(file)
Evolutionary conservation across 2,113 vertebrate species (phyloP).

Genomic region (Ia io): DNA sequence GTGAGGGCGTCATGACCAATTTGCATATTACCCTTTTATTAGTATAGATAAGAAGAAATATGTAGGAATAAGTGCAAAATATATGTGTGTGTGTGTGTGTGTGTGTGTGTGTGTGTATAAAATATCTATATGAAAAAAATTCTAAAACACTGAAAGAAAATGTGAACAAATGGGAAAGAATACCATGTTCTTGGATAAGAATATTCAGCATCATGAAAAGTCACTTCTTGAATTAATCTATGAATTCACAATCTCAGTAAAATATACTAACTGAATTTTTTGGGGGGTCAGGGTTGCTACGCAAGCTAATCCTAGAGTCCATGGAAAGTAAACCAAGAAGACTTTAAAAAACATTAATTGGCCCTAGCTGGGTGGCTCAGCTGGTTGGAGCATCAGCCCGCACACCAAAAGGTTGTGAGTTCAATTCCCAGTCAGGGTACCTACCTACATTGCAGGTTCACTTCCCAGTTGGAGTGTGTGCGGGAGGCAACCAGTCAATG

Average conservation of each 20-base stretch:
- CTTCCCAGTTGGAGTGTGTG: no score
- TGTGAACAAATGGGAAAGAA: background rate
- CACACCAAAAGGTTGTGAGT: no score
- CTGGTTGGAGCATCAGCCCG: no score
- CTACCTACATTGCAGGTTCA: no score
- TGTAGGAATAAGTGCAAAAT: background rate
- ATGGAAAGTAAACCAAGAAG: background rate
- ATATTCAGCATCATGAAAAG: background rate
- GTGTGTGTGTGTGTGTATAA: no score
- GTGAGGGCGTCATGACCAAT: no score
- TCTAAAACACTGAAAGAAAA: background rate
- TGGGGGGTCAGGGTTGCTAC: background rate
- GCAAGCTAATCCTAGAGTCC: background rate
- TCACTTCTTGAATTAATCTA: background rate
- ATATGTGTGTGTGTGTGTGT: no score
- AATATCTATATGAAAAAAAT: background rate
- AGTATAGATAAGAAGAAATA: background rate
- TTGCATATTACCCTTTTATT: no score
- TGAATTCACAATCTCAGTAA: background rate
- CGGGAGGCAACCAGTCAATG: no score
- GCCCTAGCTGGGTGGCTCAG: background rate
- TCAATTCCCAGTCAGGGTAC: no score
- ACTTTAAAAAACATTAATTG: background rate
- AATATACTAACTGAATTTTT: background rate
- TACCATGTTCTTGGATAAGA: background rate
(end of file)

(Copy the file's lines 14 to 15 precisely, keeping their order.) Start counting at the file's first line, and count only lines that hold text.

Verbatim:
- TCTAAAACACTGAAAGAAAA: background rate
- TGGGGGGTCAGGGTTGCTAC: background rate